So here’s some helpful suggestions on how to help your pets live longer and healthier by making sure they’re getting good nutrition and exercise.

Start with exercise.

Just like in people, exercise is important both physically and mentally. Exercise can help alleviate stress and anxiety in our pets and reduce behavioral issues. Exercise in older pets is just as important in order to maintain current weight and muscle mass. Shorter, more frequent walks throughout the day can achieve this. Keeping the pet moving and preventing stiffness from longer duration.

It’s been suggested that dogs should get 30 minutes a day of walking at a rapid pace and cats should get at least 20 minutes of active play twice a day.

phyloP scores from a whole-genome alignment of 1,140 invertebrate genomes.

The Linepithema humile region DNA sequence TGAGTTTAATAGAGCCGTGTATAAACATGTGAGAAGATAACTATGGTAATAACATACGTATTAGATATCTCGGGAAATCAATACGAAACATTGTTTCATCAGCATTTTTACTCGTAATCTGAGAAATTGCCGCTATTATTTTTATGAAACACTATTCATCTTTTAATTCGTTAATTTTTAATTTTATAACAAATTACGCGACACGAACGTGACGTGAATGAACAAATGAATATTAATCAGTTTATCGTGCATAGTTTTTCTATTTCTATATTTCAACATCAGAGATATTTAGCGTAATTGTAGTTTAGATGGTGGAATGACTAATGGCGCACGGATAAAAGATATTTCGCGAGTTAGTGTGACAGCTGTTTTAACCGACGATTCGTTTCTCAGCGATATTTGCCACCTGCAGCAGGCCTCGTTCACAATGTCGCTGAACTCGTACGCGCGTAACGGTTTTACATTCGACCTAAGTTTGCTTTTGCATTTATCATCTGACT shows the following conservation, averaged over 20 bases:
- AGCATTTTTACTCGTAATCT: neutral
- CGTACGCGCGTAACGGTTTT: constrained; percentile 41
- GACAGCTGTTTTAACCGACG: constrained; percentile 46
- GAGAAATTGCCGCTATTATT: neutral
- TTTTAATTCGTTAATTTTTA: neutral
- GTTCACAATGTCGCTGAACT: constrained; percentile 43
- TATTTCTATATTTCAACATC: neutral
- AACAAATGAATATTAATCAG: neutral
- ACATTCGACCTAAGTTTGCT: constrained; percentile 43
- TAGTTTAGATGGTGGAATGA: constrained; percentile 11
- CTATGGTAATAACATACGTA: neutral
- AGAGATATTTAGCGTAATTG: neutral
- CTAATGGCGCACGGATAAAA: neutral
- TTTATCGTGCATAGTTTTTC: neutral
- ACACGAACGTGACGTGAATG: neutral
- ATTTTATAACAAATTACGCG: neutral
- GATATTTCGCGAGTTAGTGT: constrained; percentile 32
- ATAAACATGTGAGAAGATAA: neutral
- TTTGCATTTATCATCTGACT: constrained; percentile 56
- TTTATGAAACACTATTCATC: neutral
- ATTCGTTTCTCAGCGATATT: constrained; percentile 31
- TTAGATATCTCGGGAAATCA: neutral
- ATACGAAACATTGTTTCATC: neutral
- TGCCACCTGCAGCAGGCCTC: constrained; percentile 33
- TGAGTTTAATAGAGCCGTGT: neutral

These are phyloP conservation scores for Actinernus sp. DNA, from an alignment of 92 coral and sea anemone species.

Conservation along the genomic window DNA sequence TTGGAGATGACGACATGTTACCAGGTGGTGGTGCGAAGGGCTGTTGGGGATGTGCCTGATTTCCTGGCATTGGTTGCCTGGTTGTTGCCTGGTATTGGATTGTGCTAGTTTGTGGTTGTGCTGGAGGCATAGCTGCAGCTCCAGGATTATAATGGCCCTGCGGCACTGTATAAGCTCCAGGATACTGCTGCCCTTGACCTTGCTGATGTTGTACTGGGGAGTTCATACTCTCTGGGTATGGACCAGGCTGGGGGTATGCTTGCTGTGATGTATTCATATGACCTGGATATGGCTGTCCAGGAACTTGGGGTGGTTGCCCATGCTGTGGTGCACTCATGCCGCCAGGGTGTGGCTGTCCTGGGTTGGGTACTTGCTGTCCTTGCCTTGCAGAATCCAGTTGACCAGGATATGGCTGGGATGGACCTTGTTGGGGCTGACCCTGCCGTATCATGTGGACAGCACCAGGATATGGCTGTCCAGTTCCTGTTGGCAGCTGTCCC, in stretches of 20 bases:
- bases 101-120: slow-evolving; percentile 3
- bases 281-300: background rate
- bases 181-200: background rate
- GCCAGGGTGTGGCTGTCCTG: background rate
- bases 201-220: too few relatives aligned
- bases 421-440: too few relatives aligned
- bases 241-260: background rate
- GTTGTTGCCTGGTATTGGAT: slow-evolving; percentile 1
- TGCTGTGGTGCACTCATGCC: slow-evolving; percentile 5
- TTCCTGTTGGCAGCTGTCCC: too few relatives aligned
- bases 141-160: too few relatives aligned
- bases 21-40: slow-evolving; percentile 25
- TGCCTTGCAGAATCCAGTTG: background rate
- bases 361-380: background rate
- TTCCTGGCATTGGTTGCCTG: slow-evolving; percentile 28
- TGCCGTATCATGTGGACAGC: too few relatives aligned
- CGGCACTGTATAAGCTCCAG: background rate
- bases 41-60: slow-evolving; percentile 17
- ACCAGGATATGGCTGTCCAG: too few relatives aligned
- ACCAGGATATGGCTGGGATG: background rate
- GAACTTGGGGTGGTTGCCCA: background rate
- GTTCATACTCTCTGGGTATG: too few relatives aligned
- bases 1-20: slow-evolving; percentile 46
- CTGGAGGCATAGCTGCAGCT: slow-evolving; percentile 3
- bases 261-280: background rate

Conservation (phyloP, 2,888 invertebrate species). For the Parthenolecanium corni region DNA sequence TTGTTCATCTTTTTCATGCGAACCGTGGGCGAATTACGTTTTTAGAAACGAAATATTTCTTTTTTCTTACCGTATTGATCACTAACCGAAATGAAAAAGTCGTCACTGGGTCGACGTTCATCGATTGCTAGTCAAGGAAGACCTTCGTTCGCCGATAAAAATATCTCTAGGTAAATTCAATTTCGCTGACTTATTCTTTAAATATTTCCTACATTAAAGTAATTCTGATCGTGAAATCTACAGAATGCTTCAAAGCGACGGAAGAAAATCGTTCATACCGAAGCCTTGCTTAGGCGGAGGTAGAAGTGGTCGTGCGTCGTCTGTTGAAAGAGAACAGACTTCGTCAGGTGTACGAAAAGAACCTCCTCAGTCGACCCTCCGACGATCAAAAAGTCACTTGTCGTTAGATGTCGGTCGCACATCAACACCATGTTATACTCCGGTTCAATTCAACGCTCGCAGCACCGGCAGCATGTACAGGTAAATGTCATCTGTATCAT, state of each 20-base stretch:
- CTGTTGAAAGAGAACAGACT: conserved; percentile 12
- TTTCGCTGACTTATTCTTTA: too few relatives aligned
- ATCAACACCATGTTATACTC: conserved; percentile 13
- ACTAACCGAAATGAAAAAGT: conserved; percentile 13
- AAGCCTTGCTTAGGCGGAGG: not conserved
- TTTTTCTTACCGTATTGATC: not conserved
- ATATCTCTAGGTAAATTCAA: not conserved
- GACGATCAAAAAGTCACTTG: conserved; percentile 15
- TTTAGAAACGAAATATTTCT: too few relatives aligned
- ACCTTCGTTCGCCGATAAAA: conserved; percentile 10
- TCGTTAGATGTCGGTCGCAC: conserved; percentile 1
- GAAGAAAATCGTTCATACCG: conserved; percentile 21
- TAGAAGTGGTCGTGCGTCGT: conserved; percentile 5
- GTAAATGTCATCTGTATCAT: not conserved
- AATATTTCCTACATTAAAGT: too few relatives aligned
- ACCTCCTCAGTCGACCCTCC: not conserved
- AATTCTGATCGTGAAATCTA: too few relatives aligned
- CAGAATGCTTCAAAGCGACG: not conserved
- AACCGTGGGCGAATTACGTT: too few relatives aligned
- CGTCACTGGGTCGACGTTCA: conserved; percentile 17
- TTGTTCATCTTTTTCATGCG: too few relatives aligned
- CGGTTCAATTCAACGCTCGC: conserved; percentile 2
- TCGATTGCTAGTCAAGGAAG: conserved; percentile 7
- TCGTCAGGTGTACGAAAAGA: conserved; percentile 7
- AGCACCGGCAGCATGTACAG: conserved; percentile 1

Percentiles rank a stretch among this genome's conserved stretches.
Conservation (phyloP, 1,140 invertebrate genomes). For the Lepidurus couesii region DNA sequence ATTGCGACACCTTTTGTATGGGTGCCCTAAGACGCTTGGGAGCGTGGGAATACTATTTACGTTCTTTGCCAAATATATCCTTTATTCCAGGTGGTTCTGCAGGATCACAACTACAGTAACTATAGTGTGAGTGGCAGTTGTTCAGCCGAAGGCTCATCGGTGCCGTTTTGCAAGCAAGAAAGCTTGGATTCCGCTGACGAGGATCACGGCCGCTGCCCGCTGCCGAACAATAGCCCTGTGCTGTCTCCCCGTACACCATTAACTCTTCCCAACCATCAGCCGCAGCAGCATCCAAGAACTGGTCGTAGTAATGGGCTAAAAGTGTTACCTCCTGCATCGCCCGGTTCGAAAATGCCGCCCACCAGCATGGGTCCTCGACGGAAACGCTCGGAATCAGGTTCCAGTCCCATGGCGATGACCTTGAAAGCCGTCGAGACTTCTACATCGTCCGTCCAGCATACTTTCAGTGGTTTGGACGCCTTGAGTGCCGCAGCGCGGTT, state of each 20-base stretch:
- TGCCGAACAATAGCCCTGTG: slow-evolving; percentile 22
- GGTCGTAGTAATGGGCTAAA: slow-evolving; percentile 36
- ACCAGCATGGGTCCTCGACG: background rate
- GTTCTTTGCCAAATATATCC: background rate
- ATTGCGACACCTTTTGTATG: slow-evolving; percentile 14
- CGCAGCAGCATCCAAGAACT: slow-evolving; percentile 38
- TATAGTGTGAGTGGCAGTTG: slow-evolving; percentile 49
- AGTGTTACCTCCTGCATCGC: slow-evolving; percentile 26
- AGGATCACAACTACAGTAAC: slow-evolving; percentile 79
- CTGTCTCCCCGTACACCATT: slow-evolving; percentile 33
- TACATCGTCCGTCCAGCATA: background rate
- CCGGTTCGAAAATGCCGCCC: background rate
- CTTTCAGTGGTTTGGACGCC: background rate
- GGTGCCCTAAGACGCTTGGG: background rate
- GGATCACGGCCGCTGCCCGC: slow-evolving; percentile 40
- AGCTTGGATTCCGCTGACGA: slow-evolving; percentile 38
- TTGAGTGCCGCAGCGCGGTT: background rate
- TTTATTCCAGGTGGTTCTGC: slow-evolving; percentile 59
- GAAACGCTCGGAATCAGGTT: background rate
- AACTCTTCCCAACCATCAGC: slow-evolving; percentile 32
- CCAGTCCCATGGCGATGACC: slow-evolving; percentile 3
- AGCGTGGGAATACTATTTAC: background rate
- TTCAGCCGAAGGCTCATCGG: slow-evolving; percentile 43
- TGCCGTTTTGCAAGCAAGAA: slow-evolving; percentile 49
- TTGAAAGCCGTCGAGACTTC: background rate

Realizing that most of us probably don’t have a safe way of walking our cats play is the way to go. Here’s some ideas from Hill’s:

“Smart, practical pointers for staying active and optimizing weight through exercise.
• Toys – Homemade or pet shop toys help to encourage your cat to get moving.
• “Catch the Light” – Shine a flashlight on the floor and walls and let your cat play.
• “Boxing” – Let your cat play in a box or paper bag.
• “Hunting” – Put a few kibbles of your cat’s favorite Science Diet® cat food or Ideal Balance™ cat food in different places each day (including on top of tall furniture) and bring out the hunter in your cat!”

Now let’s discuss diet.

According to the Association for Pet Obesity Prevention (APOP) pet obesity rates have been increasing for several years. In 2017, an estimated 60% of cats and 56% of dogs in the United States were overweight or obese! We see overweight dogs and cats at our hospital on a regular basis. Obesity can lead to host of medical problems including arthritis, cruciate ligament injury, diabetes, high blood pressure, kidney disease and certain cancers.